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  38. Tara Abraham (2002). Discoveries in the Human Brain: Neuroscience Prehistory, Brain Structure, and Function. [REVIEW] Isis: A Journal of the History of Science 93:290-291.
    This book examines the historical development of studies of the brain and behavior from the early work of Aristotle and Galen up to the late twentieth century. Modern neuroscience, a multidisciplinary endeavor, emerged only recently as a unified field . This book does not treat the disciplinary history of neuroscience per se but, rather, the history of attempts to understand the nervous system and its relationship to behavior from a constellation of disciplines all related to what we now call (...)
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  39. James H. Austin (2010). Zen-Brain Reflections. The MIT Press.
    This sequel to the widely read Zen and the Brain continues James Austin's explorations into the key interrelationships between Zen Buddhism and brain research. In Zen-Brain Reflections, Austin, a clinical neurologist, researcher, and Zen practitioner, examines the evolving psychological processes and brain changes associated with the path of long-range meditative training. Austin draws not only on the latest neuroscience research and new neuroimaging studies but also on Zen literature and his personal experience with alternate states of (...)
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  40. Christopher Macann & Christopher McCann (eds.) (2008). The Physiology and Phenomenology of Action. OUP Oxford.
    In a rare collaboration, a world famous brain scientist and an eminent philosopher have joined forces in an effort to understand how our brain interacts with the world. This is a highly original volume showing how those within phenomenology and physiology can interact to further our understanding of the brain and the mind.
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  41.  53
    Stephen Biggs (2007). The Phenomenal Mindreader: A Case for Phenomenal Simulation. Philosophical Psychology 20 (1):29-42.
    This paper specifies two hypotheses that are intimated in recent research on empathy and mindreading. The first, the phenomenal simulation hypothesis, holds that those attributing mental states (i.e., mindreaders) sometimes simulate the phenomenal states of those to whom they are making attributions (i.e., targets). The second, the phenomenal mindreading hypothesis, holds that this phenomenal simulation plays an important role in some mental state attributions. After explicating these hypotheses, the paper focuses on the first. It argues that neuropsychological experiments on empathy (...)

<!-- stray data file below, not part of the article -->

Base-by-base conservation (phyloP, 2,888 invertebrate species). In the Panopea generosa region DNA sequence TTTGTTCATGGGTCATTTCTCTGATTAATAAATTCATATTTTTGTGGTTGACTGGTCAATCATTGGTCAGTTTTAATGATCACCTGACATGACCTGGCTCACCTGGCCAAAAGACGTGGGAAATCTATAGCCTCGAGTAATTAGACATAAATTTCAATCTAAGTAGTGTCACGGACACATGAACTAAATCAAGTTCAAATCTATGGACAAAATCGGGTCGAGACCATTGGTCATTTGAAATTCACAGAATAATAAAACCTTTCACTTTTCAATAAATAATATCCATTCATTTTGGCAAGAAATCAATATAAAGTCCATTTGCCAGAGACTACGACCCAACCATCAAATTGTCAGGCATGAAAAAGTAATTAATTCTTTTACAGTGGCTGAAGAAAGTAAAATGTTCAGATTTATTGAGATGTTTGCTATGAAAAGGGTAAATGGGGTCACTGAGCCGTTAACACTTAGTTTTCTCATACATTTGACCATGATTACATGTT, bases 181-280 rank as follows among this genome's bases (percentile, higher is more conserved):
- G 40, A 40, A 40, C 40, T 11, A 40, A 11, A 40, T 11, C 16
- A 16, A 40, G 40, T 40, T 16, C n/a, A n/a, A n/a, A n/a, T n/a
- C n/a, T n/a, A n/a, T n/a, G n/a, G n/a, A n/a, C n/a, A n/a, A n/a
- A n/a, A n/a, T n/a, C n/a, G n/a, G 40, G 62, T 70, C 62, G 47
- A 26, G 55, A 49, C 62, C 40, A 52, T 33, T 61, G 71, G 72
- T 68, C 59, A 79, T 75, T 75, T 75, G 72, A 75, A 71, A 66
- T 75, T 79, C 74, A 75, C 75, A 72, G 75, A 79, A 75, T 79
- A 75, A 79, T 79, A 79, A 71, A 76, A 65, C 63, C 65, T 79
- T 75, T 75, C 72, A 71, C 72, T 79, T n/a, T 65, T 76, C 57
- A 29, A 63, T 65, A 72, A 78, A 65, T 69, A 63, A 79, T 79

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  42.  13
    Peter Bieri (1995). Why is Consciousness Puzzling? In Thomas Metzinger (ed.), Conscious Experience. Ferdinand Schoningh 45--60.
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  43.  30
    J. R. Smythies (1956). Analysis Of Perception. London,: Routledge &Amp; K Paul,.
    Routledge is now re-issuing this prestigious series of 204 volumes originally published between 1910 and 1965.
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  44.  5
    Gerald Alper (2013). The Incredible Shrinking Mind: What Happens When the Human Equation Gets Lost. Karnac.
    From the psychic rat to the gorilla in the room, from British double-agent Kim Philby to comedian Steve Martin, The Incredible Shrinking Mind not only offers a provocative and entertaining critique, but also a profound and practical ...
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  45. Daniel Becquemont (2007). Les réticences de Bain face à la théorie des localisations cérébrales de Jackson et de Ferrier. Revue d'Histoire des Sciences 2 (2):303-325.
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  46.  3
    Erik Gotlind (1958). Three Theories Of Emotion: Some Views On Philosophical Method. Lund,: Gleerup.
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  47. Philip R. Lee (ed.) (1976/1977). Symposium On Consciousness, Presented At The Annual Meeting Of The American Association For The Advancement Of Science, 1974. Viking Press.
  48. E. V. Sharova (2005). Electrographic Correlates of Brain Reactions to Afferent Stimuli in Postcomatose Unconscious States After Severe Brain Injury. Human Physiology 31 (3):245-254.
     
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  49. Mario von Cranach (1976). Methods Of Inference From Animal To Human Behaviour. The Hague: Mouton.
     
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  50.  47
    John Bricke (1975). Interaction and Physiology. Mind 84 (April):255-9.